In the subsequent regional, Bloomer elected to have his pitchers pitch to Skaggs for just about the only time in the years in which they faced each toehr. She promptly hit a first-inning home run in a game in which her team never trailed. The next time up, Bloomer called for the intentional walk. Lesson learned.

When they started together, back when she was in eighth grade, Skaggs decided she wasn’t satisfied merely being pretty good in small settings. She was at the Southern Force tryout that day because she had decided she wanted to see where softball could take her. She needed a challenging environment. Even if she never dreamed then that it would be back to Arizona, maybe there would be an opportunity to play in college. She found someone who could teach her how to get there. Someone who could teach her to be better.

“I carried over so much of what I learned from him and just the sense of treating the game with respect,” Skaggs said. “That’s why I still play the game as hard as I do, and why I play it the way that I do. I don’t play with like a ton of extra fluff to me. But that’s kind of how I grew up, especially playing for Bloomer. It was show up, do your work and just compete.”

Skaggs had a 4.54 WAR and led the Pac-12 with 24 home runs in 2022 (Rebecca Sasnett/Arizona).

And all those years ago, when Bloomer first saw a lanky kid “who maybe weighed 75 pounds” gliding around an infield with unmistakeable natural athleticism, he thought to himself that he’d like to coach someone like that. Ever the teacher, he figured he could help. It turns out he found someone who taught him how to be better, too.

“Allie taught me that maybe you can frame some things in different ways, the timing of when you say some things,” Bloomer said. “But I also think she confirmed some things. If a relationship is at the core of where you are with a person, then you can be your authentic self. She allowed me to be my authentic self. I’ve always tried to allow her to be her authentic self, and I try to do that with all my players. This is how you play, this is your personality, so I’m going to do my best to allow you thrive in that. But you also have to allow me to be my authentic self as a coach.”

Which may be why their journey together didn’t end when the game took them far from Louisville.

Two Paths Meet in Tucson

At the same time Skaggs went off to Arizona, playing her final high school season at Tucson’s Ironwoods Ridge High School and maturing into the otherworldly player who would both lead the Pac-12 in home runs and earn Pac-12 Defensive Player of the Year and Rawlings Gold Glove honors in successive season, Bloomer took the plunge into college coaching. He had reached out to Kentucky and Louisville in the past, hoping to balance a volunteer role with his teaching duties, but the stars never aligned. Eventually, as he used even the time between class periods to study video and develop hitting plans, he gave up teaching to open a training company and focus on private instruction, in addition to coaching at Male and in travel ball.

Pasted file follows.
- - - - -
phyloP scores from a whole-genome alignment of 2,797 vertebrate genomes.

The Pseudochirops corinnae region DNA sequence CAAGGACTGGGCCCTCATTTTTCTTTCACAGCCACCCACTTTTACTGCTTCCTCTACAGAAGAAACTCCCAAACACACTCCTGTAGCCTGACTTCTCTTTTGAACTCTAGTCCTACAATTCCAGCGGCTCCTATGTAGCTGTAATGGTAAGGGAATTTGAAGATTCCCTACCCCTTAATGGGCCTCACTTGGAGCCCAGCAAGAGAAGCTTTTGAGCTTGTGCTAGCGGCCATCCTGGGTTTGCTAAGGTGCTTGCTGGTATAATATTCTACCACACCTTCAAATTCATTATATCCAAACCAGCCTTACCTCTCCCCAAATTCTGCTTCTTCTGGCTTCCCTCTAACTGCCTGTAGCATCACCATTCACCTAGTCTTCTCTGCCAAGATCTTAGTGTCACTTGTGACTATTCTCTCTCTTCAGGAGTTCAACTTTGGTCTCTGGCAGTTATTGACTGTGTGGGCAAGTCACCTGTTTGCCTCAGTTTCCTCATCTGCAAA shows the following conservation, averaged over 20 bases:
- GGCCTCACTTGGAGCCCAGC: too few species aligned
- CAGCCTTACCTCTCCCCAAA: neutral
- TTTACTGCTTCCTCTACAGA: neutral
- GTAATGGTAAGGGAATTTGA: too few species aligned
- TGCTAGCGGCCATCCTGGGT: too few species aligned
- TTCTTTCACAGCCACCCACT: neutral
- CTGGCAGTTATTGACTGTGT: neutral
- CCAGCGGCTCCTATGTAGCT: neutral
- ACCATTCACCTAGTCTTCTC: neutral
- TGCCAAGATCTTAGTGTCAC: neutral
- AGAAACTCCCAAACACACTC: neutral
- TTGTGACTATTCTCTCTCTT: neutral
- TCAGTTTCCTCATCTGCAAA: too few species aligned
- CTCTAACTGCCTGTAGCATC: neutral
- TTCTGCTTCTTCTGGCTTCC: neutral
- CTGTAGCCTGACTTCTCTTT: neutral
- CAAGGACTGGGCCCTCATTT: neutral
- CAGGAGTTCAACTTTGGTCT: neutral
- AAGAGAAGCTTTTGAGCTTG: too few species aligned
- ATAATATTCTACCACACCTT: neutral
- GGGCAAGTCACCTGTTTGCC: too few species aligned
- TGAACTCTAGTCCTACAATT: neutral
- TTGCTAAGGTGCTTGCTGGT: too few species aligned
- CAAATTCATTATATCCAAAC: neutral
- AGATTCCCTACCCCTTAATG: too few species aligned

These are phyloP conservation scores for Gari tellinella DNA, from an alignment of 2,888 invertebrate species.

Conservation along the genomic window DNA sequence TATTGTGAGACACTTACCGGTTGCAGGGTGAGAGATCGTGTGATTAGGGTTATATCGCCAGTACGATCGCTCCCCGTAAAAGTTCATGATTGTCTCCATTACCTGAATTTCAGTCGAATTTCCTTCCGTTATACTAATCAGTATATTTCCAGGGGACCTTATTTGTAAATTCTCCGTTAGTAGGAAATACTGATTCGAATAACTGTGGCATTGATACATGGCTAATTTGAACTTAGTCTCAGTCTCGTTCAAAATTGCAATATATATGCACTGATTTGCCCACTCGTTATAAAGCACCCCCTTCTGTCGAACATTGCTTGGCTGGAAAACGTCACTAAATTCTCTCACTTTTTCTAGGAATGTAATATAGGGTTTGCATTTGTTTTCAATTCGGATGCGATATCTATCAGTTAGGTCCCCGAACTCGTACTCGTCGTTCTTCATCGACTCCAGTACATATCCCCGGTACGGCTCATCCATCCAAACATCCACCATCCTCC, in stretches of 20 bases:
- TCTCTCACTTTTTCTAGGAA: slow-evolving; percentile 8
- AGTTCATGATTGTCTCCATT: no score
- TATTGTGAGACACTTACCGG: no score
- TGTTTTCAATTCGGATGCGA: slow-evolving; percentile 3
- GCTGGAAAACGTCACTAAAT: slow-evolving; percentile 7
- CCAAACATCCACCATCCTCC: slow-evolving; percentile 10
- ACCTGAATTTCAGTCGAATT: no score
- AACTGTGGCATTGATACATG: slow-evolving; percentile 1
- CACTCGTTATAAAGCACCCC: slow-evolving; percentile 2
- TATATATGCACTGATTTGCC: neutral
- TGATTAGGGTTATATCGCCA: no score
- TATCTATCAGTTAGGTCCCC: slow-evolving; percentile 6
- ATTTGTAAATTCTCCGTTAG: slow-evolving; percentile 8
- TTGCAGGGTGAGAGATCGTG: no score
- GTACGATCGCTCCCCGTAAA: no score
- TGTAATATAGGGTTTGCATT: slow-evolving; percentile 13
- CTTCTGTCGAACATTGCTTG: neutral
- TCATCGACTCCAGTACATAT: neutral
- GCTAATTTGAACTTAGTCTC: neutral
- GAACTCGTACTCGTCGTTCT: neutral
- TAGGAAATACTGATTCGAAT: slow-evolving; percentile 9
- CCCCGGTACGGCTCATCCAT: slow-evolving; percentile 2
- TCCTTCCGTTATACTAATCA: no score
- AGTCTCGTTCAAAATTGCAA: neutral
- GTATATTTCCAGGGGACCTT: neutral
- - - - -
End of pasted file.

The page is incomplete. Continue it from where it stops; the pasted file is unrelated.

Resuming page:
Out of the blue, he got a call one day from Duke head coach Marissa Young, telling him about an opening with the Blue Devils. It turned out that Shelby Walters, one of his former players, had recommended him. His first thought was it was a prank. His second thought was to confirm his interest.

Still building out its new program, Duke’s offense reached new heights after Bloomer arrived ahead of the pandemic-shortened 2020 season. By 2022, the Blue Devils ranked in the top 10 in a host of offensive categories. He moved on to South Carolina for the 2023 season. 

Coach and former pupil remained in touch over the years. It wasn’t quite surreptitious batting practices of old, but Bloomer was still first on Skaggs’ call list when she needed some hitting advice. And as Walters had at Duke, she talked him up more than once in conversations with Lowe. Sure enough, after last summer’s announcement that teams would be able to hire a third assistant, Lowe called Skaggs into her office. 

She was going to start looking for a new assistant. Did Skaggs still think Bloomer should be near the top of the list? 

Skaggs didn’t hesitate. It would be Arizona’s loss if they didn’t at least try, she told Lowe. 

For Bloomer, who began his softball coaching days devouring every video and tutorial Mike Candrea ever made, the opportunity to go to Arizona was hardly less of a dream destination than it had been for Skaggs. 

He’s a little more mellow these days, Skaggs notes, maybe because that comes with age and maybe because a roster full of women committed enough to reach Division I invites a different approach than a roster full of teenagers not yet old enough to drive. 

“He’s able to have those adult conversations and have a little bit more of a calm energy,” Skaggs said. “He’s still holding us accountable, and he’s intense and he wants us to be the best that we can be. But it’s not like he has to round us up because we’re not listening or doing what we need to be doing. He’s still going to tell us when we’re not performing to the standard, but it’s not like he needs to have a full freak out, if that makes sense.” 

She’s still a sponge, Bloomer notes, eager to pick his brain and learn new information that might help her unlock new excellence. But she’s also wiser, more confident in the knowledge she’s already worked hard to amass. She’s a teacher in her own right these days, giving hitting lessons in the Tucson area. She can, Bloomed chuckled, even be a little stubborn on occasion, not unlike another young coach he remembers.

It’s confidence born of commitment. It helped carry Arizona to a surprise World Series appearance in 2022. And even after a disappointing injury to heralded freshman pitcher Ryan Maddox, it will be almost as important as her home runs, highlight defense and 4+ WAR if the Wildcats are to return to the postseason in 2024 (in acknowledging it will be bittersweet to see her take her final swing, Bloomer pointedly makes Oklahoma City the setting for that moment). Her old coach no longer cuts a terrifying figure . Then again, not much scares the woman Skaggs found at the end of the journey from Louisville to Tucson.

“There’s nothing that I’m going to do this year that’s going to make Allie super great—she was already super great,” Bloomer said. “She got here on her own. She got here because she was super dedicated. She had a dream, and she did everything in her power to use the resources available to her to make her be the best version of herself that she could. I was just a small piece of that journey. 

“I’m just fortunate that I get to sit in the third base coach box and watch her do that all this year.”

Together one more time, a player and coach made in the Commonwealth. And in these changing times, as the bluest of blue bloods plays its final season in the conference it helped make into softball royalty, maybe Skaggs and Bloomer can impart a little Bluegrass magic. 

“I have so much pride in being from the 502,” Skaggs said. “It’s just cool being from a place that is unexpected, and that we both get to do it now, especially for him as a coach, getting to the level that he’s at now. It’s cool to represent the University of Arizona, this place that every kid, if they got the chance, would want to go to. It’s bittersweet. I have a ton of joy, a ton of pride, and it’s cool that we get to do it together.”

Read more from D1Softball’s Graham Hays